Jaime gave Brienne many gifts in this scene—a true knightly quest for a woman who was often treated as less than a real knight, a sword, a suit of armor, and a squire (the perfect Pod)—but Brienne also gave Jaime a gift, too. When she told him she would find Sansa not just for Catelyn but for Jaime, both of their expressions showed how much that moment meant. Christie did an excellent job of showing how Brienne literally had to summon her courage to tell him that because that was her own little way of admitting to Jaime how important he has become in her life. And Coster-Waldau’s soft look of surprise spoke to Jaime’s shock and appreciation that someone could still see him as a man with some sense of honor worth saving.

Brienne naming the sword Oathkeeper was another gift she gave Jaime. In the books, it’s Jaime who names his sword, but having Brienne name it actually gave the moment more weight. The sword is Jaime’s, and by naming it Oathkeeper, Brienne is calling him an oath keeper himself, which is a huge contrast from the rest of the Seven Kingdoms, who only saw him as the lowest kind of oath breaker. Both Jaime and Brienne are knights; they know the importance of oaths, and having Brienne name the sword reflects the idea that she has come to be the only person who sees the best Jaime can be—the oath keeper behind the oath breaker reputation. Brienne has always kept her oaths, and she made Jaime want to be someone who could do that again as well.

The loaded eye contact they shared after Brienne named the sword spoke to the significance of that moment for this relationship. And then Jaime did for Brienne what she did for him in “The Bear and the Maiden Fair,” he called her by her name. For these two characters, that is as intimate a gesture as it gets—wrapping up themes of love, respect, understanding, and appreciation of true selves into one line.

Throughout that final scene, there was a sense from both characters that they truly felt this would be the last time they saw each other. So as Brienne rode away, I loved that Jaime followed her, wanting to watch over this reflection of who he wants to be until the last possible moment. Coster-Waldau played Jaime’s final moments in this scene so brilliantly. There was real longing there, but not the twisted kind that he once shared with Cersei. As Brienne looked back and Christie so devastatingly showed her almost begin to cry, it was as if Jaime finally realized the extent of how much he meant to her and how much she meant to him. They were both leaving pieces of themselves with the other, having both been forever changed by their relationship. And if you’re wondering if I cried in this moment, the answer is “Of course.”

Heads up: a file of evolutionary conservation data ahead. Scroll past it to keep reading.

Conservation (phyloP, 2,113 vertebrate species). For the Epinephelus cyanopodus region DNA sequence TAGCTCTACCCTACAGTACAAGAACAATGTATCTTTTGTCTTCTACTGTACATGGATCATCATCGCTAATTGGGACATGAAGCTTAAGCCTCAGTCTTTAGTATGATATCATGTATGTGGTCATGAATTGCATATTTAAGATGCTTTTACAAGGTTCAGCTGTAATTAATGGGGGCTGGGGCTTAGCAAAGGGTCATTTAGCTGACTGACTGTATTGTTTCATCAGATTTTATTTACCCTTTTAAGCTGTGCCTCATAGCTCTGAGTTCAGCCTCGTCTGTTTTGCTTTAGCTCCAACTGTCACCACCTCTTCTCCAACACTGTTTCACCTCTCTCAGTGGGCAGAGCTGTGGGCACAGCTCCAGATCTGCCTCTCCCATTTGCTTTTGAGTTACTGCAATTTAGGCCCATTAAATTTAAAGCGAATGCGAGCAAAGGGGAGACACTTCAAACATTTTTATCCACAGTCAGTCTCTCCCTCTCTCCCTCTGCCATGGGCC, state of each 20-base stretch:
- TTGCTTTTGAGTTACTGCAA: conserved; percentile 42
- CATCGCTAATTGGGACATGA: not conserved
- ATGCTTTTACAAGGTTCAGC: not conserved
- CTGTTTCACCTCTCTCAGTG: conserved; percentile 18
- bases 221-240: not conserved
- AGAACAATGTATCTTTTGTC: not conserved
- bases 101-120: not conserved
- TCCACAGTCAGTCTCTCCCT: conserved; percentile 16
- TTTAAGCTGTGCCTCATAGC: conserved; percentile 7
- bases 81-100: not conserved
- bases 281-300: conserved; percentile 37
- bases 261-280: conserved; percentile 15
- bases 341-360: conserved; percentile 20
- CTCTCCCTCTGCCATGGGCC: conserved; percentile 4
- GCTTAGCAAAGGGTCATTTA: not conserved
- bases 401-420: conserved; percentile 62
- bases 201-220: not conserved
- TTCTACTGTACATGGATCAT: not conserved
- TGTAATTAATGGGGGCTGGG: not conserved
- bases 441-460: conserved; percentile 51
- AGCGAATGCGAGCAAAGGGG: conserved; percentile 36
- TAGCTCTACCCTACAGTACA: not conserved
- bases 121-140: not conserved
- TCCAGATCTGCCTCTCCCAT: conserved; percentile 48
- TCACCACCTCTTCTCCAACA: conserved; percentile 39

Honorable Mentions: Missandei and Grey Worm talking about their pasts, Jaime and Tyrion in the jail cell, Olenna explaining to Margaery how to play the game of thrones, Margaery visiting Tommen in the middle of the night, the abandoned baby being turned into a White Walker

21 thoughts on “Game of Thrones Moment of the Week: “Oathkeeper”

  1. This is just perfect. I knew that this would be your pick the moment I saw it because they got this scene so right. It was true to the relationship we have seen develop between these two on the show while maintaining the heart of the book scene and the relationship there.

    I don’t think any other combination of actors could have brought these two to life as well. They both convey so much through their expressions and do a lot with relatively few words. Neither of these characters is capable of expressing everything they feel for each other verbally, either out of hesitance or because they are not aware of the depth of their feelings, so the fact that Nikolaj and Gwen have incredible nonverbal chemistry is perfect for the characters.